I'm developing a mobile app which needs to access a specific server inside a company network, and should be able to do so from anywhere in the world. The app communicates via HTTP to a Web service on the server. The first call is a login message and and successful login returns a session ID that is used to retrieve data.

How can the infrastructure in the company be setup to allow the app to always reach the server, yet at the same time be secure?

The Web service runs in an IIS and the security team doesn't seem to like the idea to make the Web service available to users outside the company network as is. The idea right now is to introduce a TMG in the middle between the app and the Web service, but more suggestions are very welcome.

I'm looking for a solution that emphasize simplicity and ease of access from the user perspective.

  • Is this a corporate app or a public app? Will it be available in public app stores?
    – k1DBLITZ
    Commented Jan 26, 2016 at 20:05

4 Answers 4


My vote is TMG.

This will allow the service to be exposed while still allowing inspection of the traffic before it reaches the internal server.

Much like the VPN, it can be configured to require a client side certificate and/or a password for authentication as well as supporting a variety of encryption methods. This will prevent random scanners and script kiddies from poking at the service.

Utilizing TMG also has the benefit of 3rd parties not being "on" your network like they would with a VPN connection.

  • We will stick with TMG and a ssl connection for now
    – MortenGR
    Commented Jan 26, 2016 at 20:31

I would personally use a VPN and make the service accessible from the local network (VPN connections would appear to be local).

When using a VPN connection everything is encrypted and you require credentials to use the VPN. These credentials could change on a weekly, monthly basis, etc, etc.

Very short answer but it is very black and white.

  • +1, keeps the security guys happy because it's no longer open to "users outside the company network", and keeps the requestor happy because it's available from anywhere in the world.
    – AlexH
    Commented Jan 26, 2016 at 11:00
  • This is the best option.
    – Xander
    Commented Jan 26, 2016 at 14:28
  • 1
    I don't see this as the best option. The app should not be considered "trusted". It will be installed on a device that is out of your control. Anything embedded in the app (keys, passwords) is up for grabs. Speaking of, how do you propose password changes to occur? Will he have to push out an app update every time the password is changed for the VPN?
    – k1DBLITZ
    Commented Jan 26, 2016 at 15:04
  • @k1DBLITZ from what I understand is that this is a corp app, you can even give each user their own account to log into the VPN. vlan the web service so the VPN can only touch the service and then for the suggestion of changing passwords every time a password is changed for a user they have to change their VPN settings on their phone, if you want to build that into the app then you simply keep the password away from hard coding. though you would use certs bundled with the app just as an extra layer for when it hits the web service. modern phones can VPN without apps btw.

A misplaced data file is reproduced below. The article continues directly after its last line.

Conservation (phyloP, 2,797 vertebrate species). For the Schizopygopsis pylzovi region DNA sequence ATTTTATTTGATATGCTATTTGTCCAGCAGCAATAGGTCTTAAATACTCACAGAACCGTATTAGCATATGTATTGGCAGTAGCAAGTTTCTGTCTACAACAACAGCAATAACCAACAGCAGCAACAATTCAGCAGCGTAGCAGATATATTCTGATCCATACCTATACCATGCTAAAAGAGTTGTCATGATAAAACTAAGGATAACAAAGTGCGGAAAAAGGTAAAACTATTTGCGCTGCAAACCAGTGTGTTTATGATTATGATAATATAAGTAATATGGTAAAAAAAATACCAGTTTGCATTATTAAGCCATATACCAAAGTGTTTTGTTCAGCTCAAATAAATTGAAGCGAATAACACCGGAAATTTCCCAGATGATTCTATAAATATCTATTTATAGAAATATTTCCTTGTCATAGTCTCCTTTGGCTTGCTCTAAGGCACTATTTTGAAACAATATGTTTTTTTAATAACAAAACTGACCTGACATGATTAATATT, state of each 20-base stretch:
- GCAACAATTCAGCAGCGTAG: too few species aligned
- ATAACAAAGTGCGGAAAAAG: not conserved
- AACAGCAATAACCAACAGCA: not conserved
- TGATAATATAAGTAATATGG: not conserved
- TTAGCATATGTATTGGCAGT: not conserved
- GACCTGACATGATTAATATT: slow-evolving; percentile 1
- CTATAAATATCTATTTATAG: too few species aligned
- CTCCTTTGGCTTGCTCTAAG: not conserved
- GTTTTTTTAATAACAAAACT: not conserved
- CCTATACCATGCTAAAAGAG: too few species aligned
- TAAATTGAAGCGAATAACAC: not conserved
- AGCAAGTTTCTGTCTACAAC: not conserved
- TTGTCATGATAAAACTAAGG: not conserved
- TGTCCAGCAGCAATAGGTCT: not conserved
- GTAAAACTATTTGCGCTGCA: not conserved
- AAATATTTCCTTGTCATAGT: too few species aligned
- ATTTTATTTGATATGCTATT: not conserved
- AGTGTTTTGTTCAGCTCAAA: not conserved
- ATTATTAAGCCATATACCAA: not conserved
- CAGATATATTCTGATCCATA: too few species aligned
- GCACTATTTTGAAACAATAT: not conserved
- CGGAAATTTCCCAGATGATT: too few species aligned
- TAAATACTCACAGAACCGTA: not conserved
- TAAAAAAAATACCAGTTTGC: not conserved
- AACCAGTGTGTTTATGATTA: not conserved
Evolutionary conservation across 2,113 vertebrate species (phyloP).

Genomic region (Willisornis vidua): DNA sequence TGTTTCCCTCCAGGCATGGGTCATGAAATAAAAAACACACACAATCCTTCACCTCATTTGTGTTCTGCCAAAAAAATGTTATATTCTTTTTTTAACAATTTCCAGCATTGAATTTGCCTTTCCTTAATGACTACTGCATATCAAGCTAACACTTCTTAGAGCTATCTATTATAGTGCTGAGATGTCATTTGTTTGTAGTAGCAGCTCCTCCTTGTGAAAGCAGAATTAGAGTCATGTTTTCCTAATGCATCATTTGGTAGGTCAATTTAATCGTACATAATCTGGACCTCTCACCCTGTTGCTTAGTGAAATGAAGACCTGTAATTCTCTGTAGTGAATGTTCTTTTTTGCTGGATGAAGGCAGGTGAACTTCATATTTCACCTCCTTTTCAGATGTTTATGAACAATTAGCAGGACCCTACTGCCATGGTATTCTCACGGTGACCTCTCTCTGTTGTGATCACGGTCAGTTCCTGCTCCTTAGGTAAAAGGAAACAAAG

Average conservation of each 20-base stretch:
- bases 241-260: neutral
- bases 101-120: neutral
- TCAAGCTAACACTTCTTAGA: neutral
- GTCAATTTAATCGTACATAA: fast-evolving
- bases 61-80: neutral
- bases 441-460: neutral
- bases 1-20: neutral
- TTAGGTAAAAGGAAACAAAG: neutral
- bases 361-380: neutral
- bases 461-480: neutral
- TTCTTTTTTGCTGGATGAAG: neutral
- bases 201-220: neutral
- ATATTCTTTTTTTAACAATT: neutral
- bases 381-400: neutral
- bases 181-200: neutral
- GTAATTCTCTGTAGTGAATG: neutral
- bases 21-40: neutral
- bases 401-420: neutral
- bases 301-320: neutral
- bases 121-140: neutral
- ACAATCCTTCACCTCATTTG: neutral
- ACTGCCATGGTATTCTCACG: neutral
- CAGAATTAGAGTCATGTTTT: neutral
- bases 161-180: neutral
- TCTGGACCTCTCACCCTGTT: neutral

– TheHidden
    Commented Jan 26, 2016 at 15:17
  • 1
    @silverpenguin What you're suggesting is a support nightmare and does not fit the need for "a solution that emphasize simplicity and ease of access from the user perspective." I assure you first hand the overwhelming majority of users have no clue how to create/modify and manage a VPN connection on their phone, not to mention that you are now split tunneling with cell carrier networks and wi-fi hotspots.
    – k1DBLITZ
    Commented Jan 26, 2016 at 20:13

You can use TLS with client authentication. The communication is encrypted and both server and client have to prove their authenticity by providing valid certificates. You can install a reverse proxy in front of the existing server to handle encryption.


My thinking would be to keep it as simple as possible. Use a reverse proxy in your DMZ with ssl termination for encryption.

I personally use nginx on Centos but have used HAProxy before and they are both straightforward to set up. Both of them have community and commercial editions.

You might be able to find Docker images of nginx or HAProxy.

Your app would communicate with the reverse proxy encrypted on 443 and then the reverse proxy would communicate with the backend on port 80.

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